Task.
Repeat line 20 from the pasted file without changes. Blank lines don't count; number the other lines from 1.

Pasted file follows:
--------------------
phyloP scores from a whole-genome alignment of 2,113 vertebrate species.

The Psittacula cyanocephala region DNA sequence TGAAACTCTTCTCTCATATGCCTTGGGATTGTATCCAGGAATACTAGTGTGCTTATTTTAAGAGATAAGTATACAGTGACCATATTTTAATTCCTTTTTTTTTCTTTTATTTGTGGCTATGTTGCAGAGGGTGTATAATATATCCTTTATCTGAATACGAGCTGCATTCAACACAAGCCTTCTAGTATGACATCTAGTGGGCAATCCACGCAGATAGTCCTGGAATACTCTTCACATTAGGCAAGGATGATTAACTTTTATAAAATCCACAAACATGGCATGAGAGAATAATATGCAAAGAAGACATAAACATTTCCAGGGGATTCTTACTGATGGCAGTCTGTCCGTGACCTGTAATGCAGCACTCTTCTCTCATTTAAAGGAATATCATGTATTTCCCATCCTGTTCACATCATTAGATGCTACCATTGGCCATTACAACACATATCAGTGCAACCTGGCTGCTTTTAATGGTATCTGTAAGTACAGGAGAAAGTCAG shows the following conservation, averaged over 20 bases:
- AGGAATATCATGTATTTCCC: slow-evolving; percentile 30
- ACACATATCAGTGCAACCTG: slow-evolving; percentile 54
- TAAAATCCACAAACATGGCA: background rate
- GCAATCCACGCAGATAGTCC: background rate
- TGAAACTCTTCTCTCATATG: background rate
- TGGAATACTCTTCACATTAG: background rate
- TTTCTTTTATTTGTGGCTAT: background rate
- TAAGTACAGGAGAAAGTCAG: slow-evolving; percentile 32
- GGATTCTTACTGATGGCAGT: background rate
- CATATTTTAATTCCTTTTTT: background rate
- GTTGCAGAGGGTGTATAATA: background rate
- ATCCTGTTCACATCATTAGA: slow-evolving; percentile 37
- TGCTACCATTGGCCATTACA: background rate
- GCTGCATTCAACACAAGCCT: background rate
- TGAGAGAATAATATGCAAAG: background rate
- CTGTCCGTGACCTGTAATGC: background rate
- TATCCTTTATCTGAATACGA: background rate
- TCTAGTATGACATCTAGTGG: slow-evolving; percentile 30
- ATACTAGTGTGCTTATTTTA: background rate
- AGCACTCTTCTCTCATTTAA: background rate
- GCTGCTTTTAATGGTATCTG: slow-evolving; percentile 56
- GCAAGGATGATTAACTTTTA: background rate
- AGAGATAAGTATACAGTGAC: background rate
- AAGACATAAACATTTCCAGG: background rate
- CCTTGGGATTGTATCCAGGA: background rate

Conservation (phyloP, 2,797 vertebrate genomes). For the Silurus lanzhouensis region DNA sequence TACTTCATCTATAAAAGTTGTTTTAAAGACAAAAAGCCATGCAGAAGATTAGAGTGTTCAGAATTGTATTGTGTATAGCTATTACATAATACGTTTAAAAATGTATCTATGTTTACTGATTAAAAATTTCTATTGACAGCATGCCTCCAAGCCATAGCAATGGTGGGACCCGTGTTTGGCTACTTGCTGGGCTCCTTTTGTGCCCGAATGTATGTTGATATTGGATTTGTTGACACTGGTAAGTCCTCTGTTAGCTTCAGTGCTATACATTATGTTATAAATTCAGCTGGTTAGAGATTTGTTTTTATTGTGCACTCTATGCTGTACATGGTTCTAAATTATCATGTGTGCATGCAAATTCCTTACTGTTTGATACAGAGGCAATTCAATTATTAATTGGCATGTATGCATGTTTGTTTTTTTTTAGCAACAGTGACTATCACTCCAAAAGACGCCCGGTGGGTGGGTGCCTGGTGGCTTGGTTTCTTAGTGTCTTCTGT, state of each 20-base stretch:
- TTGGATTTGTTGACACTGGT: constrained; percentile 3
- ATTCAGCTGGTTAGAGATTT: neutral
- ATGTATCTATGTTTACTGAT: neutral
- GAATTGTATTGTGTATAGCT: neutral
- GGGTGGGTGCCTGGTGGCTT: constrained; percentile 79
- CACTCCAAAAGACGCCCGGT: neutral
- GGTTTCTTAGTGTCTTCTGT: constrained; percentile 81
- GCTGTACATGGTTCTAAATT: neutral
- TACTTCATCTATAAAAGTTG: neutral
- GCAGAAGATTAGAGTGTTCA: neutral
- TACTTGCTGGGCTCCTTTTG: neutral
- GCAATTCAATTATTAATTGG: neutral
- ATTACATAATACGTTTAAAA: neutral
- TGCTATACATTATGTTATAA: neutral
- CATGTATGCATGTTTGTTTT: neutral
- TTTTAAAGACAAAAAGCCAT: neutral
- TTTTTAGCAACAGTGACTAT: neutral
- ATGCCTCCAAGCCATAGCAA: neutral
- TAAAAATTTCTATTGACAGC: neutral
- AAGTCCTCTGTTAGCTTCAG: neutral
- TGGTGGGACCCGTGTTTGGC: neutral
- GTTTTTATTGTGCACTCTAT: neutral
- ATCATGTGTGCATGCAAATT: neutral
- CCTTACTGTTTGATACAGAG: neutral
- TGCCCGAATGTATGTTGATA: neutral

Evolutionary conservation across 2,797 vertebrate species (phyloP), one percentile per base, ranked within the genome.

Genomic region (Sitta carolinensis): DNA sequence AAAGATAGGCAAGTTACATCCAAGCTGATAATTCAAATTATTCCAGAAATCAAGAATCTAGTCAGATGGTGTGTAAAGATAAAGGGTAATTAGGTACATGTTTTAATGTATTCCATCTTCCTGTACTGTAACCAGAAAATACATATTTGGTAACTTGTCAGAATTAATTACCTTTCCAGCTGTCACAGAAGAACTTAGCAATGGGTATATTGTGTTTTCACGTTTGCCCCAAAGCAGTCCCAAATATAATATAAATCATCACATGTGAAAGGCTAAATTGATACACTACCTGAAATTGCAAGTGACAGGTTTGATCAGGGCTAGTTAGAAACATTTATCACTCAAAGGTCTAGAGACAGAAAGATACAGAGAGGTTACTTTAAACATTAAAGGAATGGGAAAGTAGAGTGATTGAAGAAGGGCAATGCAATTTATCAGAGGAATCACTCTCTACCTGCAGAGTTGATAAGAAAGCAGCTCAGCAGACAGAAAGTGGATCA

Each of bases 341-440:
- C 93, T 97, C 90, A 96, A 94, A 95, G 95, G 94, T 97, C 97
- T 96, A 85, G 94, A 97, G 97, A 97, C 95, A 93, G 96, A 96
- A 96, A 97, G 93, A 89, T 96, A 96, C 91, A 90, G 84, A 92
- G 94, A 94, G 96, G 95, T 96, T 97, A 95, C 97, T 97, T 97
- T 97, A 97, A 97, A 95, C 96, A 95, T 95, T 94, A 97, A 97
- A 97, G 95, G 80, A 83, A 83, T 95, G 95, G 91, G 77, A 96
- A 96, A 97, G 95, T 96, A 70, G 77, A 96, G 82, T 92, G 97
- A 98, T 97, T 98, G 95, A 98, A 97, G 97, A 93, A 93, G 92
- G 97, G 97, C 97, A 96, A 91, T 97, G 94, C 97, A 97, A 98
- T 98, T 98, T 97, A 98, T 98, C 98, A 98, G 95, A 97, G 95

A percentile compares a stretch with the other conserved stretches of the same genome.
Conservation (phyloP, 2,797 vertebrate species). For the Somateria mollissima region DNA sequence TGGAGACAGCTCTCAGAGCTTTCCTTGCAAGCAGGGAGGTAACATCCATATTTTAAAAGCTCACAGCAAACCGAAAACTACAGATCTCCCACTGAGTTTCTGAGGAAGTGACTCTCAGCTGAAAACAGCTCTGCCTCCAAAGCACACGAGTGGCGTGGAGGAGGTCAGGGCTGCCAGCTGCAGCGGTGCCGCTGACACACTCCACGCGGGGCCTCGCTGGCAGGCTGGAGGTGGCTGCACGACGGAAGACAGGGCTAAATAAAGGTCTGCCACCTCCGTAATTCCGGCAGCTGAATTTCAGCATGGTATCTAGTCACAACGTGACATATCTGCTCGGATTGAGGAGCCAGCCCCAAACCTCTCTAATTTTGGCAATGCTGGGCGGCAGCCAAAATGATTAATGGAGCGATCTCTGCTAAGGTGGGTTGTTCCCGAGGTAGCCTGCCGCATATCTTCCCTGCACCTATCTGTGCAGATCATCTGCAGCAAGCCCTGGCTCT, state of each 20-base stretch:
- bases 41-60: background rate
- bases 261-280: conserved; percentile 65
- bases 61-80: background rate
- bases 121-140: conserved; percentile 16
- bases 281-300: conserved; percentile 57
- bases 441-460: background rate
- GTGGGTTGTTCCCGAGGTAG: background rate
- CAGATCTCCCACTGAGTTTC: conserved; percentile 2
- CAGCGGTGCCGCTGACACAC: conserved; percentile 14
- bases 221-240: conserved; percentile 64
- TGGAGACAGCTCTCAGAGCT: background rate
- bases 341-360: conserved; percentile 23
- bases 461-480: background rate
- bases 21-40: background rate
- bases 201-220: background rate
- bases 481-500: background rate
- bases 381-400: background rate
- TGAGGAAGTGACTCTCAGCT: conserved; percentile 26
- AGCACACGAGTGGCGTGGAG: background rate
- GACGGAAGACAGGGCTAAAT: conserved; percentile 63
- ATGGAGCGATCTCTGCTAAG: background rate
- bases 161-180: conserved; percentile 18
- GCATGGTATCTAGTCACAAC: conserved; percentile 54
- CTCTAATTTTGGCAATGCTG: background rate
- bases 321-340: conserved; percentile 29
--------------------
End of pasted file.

- TCTAGTATGACATCTAGTGG: slow-evolving; percentile 30